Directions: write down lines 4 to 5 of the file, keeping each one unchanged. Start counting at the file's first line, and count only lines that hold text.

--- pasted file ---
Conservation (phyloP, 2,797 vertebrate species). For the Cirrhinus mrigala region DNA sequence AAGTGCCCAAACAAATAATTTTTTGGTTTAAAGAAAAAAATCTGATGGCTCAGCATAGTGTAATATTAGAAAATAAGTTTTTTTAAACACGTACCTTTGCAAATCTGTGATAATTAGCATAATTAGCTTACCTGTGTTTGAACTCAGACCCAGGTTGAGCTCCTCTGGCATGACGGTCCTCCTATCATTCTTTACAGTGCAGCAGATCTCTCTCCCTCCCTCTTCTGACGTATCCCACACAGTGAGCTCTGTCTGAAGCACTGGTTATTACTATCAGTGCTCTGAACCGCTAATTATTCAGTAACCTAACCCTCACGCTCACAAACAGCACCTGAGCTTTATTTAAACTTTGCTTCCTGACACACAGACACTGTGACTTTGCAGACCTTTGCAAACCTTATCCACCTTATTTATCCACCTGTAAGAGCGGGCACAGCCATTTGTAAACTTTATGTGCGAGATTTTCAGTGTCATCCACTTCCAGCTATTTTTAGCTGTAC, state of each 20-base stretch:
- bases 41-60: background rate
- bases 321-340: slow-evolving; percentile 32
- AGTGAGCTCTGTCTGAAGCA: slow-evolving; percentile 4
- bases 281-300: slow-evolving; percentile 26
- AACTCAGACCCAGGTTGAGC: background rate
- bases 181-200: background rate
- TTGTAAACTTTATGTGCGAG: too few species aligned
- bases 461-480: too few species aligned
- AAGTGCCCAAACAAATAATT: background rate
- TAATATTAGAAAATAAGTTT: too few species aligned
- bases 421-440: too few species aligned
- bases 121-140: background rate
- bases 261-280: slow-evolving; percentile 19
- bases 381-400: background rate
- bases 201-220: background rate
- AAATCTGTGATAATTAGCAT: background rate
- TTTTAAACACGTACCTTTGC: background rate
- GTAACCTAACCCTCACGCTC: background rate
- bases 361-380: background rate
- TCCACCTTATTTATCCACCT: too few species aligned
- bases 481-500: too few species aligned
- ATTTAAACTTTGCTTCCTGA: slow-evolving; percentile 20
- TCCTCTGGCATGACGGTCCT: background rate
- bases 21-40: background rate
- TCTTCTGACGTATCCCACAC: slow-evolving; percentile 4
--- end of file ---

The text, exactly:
- AGTGAGCTCTGTCTGAAGCA: slow-evolving; percentile 4
- bases 281-300: slow-evolving; percentile 26